I wandered across an interesting article the other day. It is called "Farmer in Chief" and was written by Michael Pollan. He is very much into local foods, organic practices, some would say "elitist" foods. It is a really long read, but it was worth it. Basically, he talks about how the next president needs to address farm policy in America. The current system of paying people to produce commodities instead of real food is hurting us in many ways. We eat cheaply, maybe, but it is really poor quality food. The amount of oil that goes into the production of these foods hurts our environment. It just reinforces my desire to have a large and productive garden/ farm some day. He says that farmers in the Andes mountains follow an 8 year rotation plan- 5 years per plot for grass and beef cattle, then 3 years for wheat or corn. They use less fertilizer and pesticide because these things balance each other. How awesome is that. That is the kind of stuff I want to learn, that I am trying to learn. If we stay in our house next year, I am not growing corn. I'm going to grow peas or beans in that plot instead, to revitalize the plot.
He also talks about how changing the way food is produced and the kinds of foods produced will affect our health. Here is a sobering statement:
"The Centers for Disease Control estimates that one in three American children born in 2000 will develop Type 2 diabetes. The public needs to know and see precisely what that sentence means: blindness; amputation; early death. All of which can be avoided by a change in diet and lifestyle." How can we change our diets when the cheapest/ easiest foods are also the worst for us?
Talking to the President: "And you should also let it be known that the White House observes one meatless day a week — a step that, if all Americans followed suit, would be the equivalent, in carbon saved, of taking 20 million midsize sedans off the road for a year." We are trying to implement a meatless dinner once a week. It is harder than it seems at first, but it really does make a difference (and by meatless I don't mean fake meat. That to me, doesn't count. Plus I don't entirely trust soy products...). I've been checking out lots and lots of vegetarian cookbooks. It is so hard to find veggie cookbooks that don't rely on fake meat products or canned veggies. Really, you would think that they have more class than that. Maybe I am just picking the wrong books. Of course I am choosing blindly too. Of course, you can take your favorite dishes and omit the meat. There is nothing wrong with a veggie chili with lots of different kinds of beans. Or a marinara sauce over pasta with no meat. As always I am trying to branch out and try new foods and different combinations. I get so bored after a while. Maybe something will come of it, maybe not. Alann and I were talking the other night about what we would want house/farm wise and what we would need moneywise for me to stay home and tend it. It really depends, but it's got me thinking. He said "so we could start raising rabbits for food now right?" Well, yes. The county has no restrictions on that, and bunnies are relatively low maintenance and good breeders. But that isn't something I want to take on right now. We would have to house them in the garage during winter, and it just wouldnt be feasible. Maybe someday when we have a barn and they can move inside or outside depending on the weather. But that's another subject.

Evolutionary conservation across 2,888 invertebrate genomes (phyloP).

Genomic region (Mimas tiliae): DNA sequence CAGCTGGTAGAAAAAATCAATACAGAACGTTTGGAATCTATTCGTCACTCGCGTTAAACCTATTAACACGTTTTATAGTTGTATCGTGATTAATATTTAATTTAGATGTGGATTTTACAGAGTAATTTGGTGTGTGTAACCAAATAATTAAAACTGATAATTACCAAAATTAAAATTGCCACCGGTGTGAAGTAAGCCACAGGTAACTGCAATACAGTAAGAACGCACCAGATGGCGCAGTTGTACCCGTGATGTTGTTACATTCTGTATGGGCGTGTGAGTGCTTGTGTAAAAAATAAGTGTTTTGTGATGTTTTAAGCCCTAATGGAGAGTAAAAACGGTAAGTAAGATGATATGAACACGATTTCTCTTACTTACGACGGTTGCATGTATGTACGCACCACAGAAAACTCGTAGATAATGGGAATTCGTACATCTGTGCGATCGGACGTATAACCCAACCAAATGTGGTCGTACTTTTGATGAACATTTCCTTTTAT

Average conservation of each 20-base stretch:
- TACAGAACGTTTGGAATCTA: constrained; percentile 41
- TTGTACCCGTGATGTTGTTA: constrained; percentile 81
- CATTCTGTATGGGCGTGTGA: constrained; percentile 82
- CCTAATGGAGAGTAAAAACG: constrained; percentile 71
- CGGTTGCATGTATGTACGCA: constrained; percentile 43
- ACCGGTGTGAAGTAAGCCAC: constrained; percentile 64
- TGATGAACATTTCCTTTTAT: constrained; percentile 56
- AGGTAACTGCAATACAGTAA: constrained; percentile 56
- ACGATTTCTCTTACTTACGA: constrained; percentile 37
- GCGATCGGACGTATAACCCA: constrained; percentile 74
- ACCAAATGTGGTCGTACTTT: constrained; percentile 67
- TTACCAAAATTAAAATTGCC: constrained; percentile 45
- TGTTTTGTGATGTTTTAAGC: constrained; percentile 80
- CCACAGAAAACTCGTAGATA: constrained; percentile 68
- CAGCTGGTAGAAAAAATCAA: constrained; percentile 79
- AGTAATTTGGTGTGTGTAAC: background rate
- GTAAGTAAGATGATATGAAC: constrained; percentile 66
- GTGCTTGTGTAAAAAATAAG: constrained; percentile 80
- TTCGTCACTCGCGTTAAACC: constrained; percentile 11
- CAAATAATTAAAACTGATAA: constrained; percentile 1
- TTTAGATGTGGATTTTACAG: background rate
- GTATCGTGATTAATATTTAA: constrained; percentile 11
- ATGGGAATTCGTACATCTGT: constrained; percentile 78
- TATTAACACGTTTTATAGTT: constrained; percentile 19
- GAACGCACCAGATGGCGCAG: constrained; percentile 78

In sad news, Nemo has moved on to that big ocean in the sky. He lived here at work with me. He was the fish that my mother-in-law bought me for my birthday two or three years ago. I don't remember if it was before or after we moved here. Either way, he was old. He's been sick lately, and hasn't been eating, and just sitting on the floor of the tank. I changed the water and tried the swim bladder meds, but he didn't improve. I figured he was going to die. I wanted to put him out of his misery since I couldn't fix it, but I wasn't sure of an appropriate action. RIP Nemo. Maybe I will replace you, though no one can replace my first beta, Fishy Fishy Glub Glub. He also lived to a ripe old age of 3, though one of my friends spent a good hour "petting" him the first night I got him. I was sure he was done for. I'm good with my betas, obviously, though my boss accused me of not taking care of him since I didn't take him to the vet. I guess I just don't get attached to animals that don't return any kind of affection (cough Jersey cough). I like them, sure, but I'm not terribly upset. I'm sure Weston will be upset next time he comes to visit and can't feed the fish.